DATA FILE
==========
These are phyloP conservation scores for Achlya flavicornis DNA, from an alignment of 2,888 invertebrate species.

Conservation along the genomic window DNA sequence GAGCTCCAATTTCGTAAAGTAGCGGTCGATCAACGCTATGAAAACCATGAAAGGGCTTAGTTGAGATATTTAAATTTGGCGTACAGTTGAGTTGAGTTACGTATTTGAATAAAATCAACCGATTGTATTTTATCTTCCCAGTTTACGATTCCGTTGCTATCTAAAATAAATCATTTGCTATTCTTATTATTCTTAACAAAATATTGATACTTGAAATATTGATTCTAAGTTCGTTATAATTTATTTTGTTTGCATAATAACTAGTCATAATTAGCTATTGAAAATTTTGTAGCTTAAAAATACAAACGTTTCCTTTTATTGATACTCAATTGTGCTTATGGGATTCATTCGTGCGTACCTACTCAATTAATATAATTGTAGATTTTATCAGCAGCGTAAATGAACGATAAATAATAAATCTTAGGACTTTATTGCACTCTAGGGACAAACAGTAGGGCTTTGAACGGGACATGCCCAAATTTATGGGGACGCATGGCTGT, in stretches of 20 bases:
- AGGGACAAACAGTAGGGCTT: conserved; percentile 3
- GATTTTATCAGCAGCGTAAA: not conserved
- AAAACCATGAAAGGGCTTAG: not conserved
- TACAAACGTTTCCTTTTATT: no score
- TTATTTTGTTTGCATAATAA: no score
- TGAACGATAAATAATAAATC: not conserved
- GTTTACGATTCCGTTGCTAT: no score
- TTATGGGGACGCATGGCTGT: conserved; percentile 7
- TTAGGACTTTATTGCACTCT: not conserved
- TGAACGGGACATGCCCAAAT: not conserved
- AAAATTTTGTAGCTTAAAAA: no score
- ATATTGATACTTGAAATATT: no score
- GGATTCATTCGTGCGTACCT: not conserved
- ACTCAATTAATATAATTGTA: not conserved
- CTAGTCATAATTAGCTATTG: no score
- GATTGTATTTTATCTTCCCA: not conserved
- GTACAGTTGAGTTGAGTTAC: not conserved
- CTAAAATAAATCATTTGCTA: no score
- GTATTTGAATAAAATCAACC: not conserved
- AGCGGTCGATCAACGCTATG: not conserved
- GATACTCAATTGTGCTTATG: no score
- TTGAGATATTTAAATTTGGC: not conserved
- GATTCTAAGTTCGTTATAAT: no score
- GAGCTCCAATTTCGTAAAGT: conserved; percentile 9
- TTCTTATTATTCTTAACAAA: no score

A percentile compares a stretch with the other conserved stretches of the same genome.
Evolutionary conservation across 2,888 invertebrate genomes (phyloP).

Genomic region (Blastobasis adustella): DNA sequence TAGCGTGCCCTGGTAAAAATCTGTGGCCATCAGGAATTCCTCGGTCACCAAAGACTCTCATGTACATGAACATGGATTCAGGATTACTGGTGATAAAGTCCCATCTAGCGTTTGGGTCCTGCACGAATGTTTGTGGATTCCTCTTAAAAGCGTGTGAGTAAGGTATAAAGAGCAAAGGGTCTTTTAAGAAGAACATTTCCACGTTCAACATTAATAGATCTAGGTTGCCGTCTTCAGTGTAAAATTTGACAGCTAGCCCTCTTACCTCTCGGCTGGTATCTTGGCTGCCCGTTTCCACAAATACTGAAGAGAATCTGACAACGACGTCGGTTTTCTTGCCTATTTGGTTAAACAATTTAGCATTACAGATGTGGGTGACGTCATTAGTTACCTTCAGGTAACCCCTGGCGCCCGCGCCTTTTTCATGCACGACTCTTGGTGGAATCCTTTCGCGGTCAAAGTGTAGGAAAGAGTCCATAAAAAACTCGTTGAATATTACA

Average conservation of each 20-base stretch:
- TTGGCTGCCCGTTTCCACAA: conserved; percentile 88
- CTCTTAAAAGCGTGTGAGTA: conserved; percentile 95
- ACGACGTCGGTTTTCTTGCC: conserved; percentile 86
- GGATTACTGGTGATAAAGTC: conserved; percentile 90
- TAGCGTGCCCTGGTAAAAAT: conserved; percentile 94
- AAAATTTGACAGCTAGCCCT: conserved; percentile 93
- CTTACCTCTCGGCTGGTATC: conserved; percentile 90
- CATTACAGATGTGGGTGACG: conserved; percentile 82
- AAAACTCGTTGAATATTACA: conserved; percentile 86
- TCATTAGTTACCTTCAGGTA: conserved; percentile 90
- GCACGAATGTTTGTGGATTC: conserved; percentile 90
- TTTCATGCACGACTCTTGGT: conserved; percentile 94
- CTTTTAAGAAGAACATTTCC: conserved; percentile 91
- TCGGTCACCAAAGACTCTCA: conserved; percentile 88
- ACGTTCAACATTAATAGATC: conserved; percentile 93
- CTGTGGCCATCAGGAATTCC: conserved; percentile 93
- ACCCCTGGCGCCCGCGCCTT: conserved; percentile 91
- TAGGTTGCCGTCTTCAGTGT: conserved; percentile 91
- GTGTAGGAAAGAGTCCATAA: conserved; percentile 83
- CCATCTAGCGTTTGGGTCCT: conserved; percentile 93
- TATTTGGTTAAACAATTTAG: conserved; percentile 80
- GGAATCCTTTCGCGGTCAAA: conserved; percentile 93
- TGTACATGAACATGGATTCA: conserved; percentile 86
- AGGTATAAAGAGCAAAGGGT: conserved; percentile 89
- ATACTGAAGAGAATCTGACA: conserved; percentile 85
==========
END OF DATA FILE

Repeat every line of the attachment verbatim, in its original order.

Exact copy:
These are phyloP conservation scores for Achlya flavicornis DNA, from an alignment of 2,888 invertebrate species.

Conservation along the genomic window DNA sequence GAGCTCCAATTTCGTAAAGTAGCGGTCGATCAACGCTATGAAAACCATGAAAGGGCTTAGTTGAGATATTTAAATTTGGCGTACAGTTGAGTTGAGTTACGTATTTGAATAAAATCAACCGATTGTATTTTATCTTCCCAGTTTACGATTCCGTTGCTATCTAAAATAAATCATTTGCTATTCTTATTATTCTTAACAAAATATTGATACTTGAAATATTGATTCTAAGTTCGTTATAATTTATTTTGTTTGCATAATAACTAGTCATAATTAGCTATTGAAAATTTTGTAGCTTAAAAATACAAACGTTTCCTTTTATTGATACTCAATTGTGCTTATGGGATTCATTCGTGCGTACCTACTCAATTAATATAATTGTAGATTTTATCAGCAGCGTAAATGAACGATAAATAATAAATCTTAGGACTTTATTGCACTCTAGGGACAAACAGTAGGGCTTTGAACGGGACATGCCCAAATTTATGGGGACGCATGGCTGT, in stretches of 20 bases:
- AGGGACAAACAGTAGGGCTT: conserved; percentile 3
- GATTTTATCAGCAGCGTAAA: not conserved
- AAAACCATGAAAGGGCTTAG: not conserved
- TACAAACGTTTCCTTTTATT: no score
- TTATTTTGTTTGCATAATAA: no score
- TGAACGATAAATAATAAATC: not conserved
- GTTTACGATTCCGTTGCTAT: no score
- TTATGGGGACGCATGGCTGT: conserved; percentile 7
- TTAGGACTTTATTGCACTCT: not conserved
- TGAACGGGACATGCCCAAAT: not conserved
- AAAATTTTGTAGCTTAAAAA: no score
- ATATTGATACTTGAAATATT: no score
- GGATTCATTCGTGCGTACCT: not conserved
- ACTCAATTAATATAATTGTA: not conserved
- CTAGTCATAATTAGCTATTG: no score
- GATTGTATTTTATCTTCCCA: not conserved
- GTACAGTTGAGTTGAGTTAC: not conserved
- CTAAAATAAATCATTTGCTA: no score
- GTATTTGAATAAAATCAACC: not conserved
- AGCGGTCGATCAACGCTATG: not conserved
- GATACTCAATTGTGCTTATG: no score
- TTGAGATATTTAAATTTGGC: not conserved
- GATTCTAAGTTCGTTATAAT: no score
- GAGCTCCAATTTCGTAAAGT: conserved; percentile 9
- TTCTTATTATTCTTAACAAA: no score

A percentile compares a stretch with the other conserved stretches of the same genome.
Evolutionary conservation across 2,888 invertebrate genomes (phyloP).

Genomic region (Blastobasis adustella): DNA sequence TAGCGTGCCCTGGTAAAAATCTGTGGCCATCAGGAATTCCTCGGTCACCAAAGACTCTCATGTACATGAACATGGATTCAGGATTACTGGTGATAAAGTCCCATCTAGCGTTTGGGTCCTGCACGAATGTTTGTGGATTCCTCTTAAAAGCGTGTGAGTAAGGTATAAAGAGCAAAGGGTCTTTTAAGAAGAACATTTCCACGTTCAACATTAATAGATCTAGGTTGCCGTCTTCAGTGTAAAATTTGACAGCTAGCCCTCTTACCTCTCGGCTGGTATCTTGGCTGCCCGTTTCCACAAATACTGAAGAGAATCTGACAACGACGTCGGTTTTCTTGCCTATTTGGTTAAACAATTTAGCATTACAGATGTGGGTGACGTCATTAGTTACCTTCAGGTAACCCCTGGCGCCCGCGCCTTTTTCATGCACGACTCTTGGTGGAATCCTTTCGCGGTCAAAGTGTAGGAAAGAGTCCATAAAAAACTCGTTGAATATTACA

Average conservation of each 20-base stretch:
- TTGGCTGCCCGTTTCCACAA: conserved; percentile 88
- CTCTTAAAAGCGTGTGAGTA: conserved; percentile 95
- ACGACGTCGGTTTTCTTGCC: conserved; percentile 86
- GGATTACTGGTGATAAAGTC: conserved; percentile 90
- TAGCGTGCCCTGGTAAAAAT: conserved; percentile 94
- AAAATTTGACAGCTAGCCCT: conserved; percentile 93
- CTTACCTCTCGGCTGGTATC: conserved; percentile 90
- CATTACAGATGTGGGTGACG: conserved; percentile 82
- AAAACTCGTTGAATATTACA: conserved; percentile 86
- TCATTAGTTACCTTCAGGTA: conserved; percentile 90
- GCACGAATGTTTGTGGATTC: conserved; percentile 90
- TTTCATGCACGACTCTTGGT: conserved; percentile 94
- CTTTTAAGAAGAACATTTCC: conserved; percentile 91
- TCGGTCACCAAAGACTCTCA: conserved; percentile 88
- ACGTTCAACATTAATAGATC: conserved; percentile 93
- CTGTGGCCATCAGGAATTCC: conserved; percentile 93
- ACCCCTGGCGCCCGCGCCTT: conserved; percentile 91
- TAGGTTGCCGTCTTCAGTGT: conserved; percentile 91
- GTGTAGGAAAGAGTCCATAA: conserved; percentile 83
- CCATCTAGCGTTTGGGTCCT: conserved; percentile 93
- TATTTGGTTAAACAATTTAG: conserved; percentile 80
- GGAATCCTTTCGCGGTCAAA: conserved; percentile 93
- TGTACATGAACATGGATTCA: conserved; percentile 86
- AGGTATAAAGAGCAAAGGGT: conserved; percentile 89
- ATACTGAAGAGAATCTGACA: conserved; percentile 85